SELECTING 223 rem vs 7.62 x39 vs 308 win IN YOUR BASIC DEFENSIVE RIFLE

Discussion in 'Tactical & Black Rifles' started by Grumpy, Jun 7, 2016.

  1. Grumpy

    Grumpy The Grumpy Grease Monkey mechanical engineer. Staff Member

    Very good read-on sheep, wolves, and sheepdogs
    On Sheep, Wolves, and Sheepdogs - Dave Grossman

    By LTC (RET) Dave Grossman, author of "On Killing."
    Honor never grows old, and honor rejoices the heart of age. It does so because honor is, finally, about defending those noble and worthy things that deserve defending, even if it comes at a high cost. In our time, that may mean social disapproval, public scorn, hardship, persecution, or as always,even death itself. The question remains: What is worth defending? What is worth dying for? What is worth living for? - William J. Bennett - in a lecture to the United States Naval Academy November 24, 1997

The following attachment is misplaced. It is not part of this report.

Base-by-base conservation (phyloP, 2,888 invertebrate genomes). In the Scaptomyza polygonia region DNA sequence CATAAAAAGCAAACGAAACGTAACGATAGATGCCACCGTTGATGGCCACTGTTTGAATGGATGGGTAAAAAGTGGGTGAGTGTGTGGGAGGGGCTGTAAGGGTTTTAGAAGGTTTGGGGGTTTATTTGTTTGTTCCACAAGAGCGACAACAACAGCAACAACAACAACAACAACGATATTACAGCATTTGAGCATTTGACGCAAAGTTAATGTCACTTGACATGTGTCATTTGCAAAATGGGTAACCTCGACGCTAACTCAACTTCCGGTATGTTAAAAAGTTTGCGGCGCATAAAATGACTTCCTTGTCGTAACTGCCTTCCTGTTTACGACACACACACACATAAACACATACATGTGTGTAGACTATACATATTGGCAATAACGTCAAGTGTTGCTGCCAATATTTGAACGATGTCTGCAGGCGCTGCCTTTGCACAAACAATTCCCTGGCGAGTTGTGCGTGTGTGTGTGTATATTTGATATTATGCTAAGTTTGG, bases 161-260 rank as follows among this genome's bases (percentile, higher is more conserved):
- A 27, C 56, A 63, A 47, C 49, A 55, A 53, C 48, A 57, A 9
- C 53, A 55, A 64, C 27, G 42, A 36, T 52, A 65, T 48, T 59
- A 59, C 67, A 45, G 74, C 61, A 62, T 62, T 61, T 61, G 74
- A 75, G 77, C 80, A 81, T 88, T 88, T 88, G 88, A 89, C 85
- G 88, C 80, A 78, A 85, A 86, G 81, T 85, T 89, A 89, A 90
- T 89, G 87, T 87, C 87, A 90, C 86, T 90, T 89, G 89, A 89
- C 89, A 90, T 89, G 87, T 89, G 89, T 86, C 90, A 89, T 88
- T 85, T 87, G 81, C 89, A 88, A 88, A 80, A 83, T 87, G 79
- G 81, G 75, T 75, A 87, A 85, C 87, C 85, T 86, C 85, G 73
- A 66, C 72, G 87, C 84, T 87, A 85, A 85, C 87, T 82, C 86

One Vietnam veteran, an old retired colonel, once said this to me:

    "Most of the people in our society are sheep. They are kind, gentle, productive creatures who can only hurt one another by accident." This is true. Remember, the murder rate is six per 100,000 per year, and the aggravated assault rate is four per 1,000 per year. What this means is that the vast majority of Americans are not inclined to hurt one another. Some estimates say that two million Americans are victims of violent crimes every year, a tragic, staggering number, perhaps an all-time record rate of violent crime. But there are almost 300 million Americans, which means that the odds of being a victim of violent crime is considerably less than one in a hundred on any given year. Furthermore, since many violent crimes are committed by repeat offenders, the actual number of violent citizens is considerably less than two million.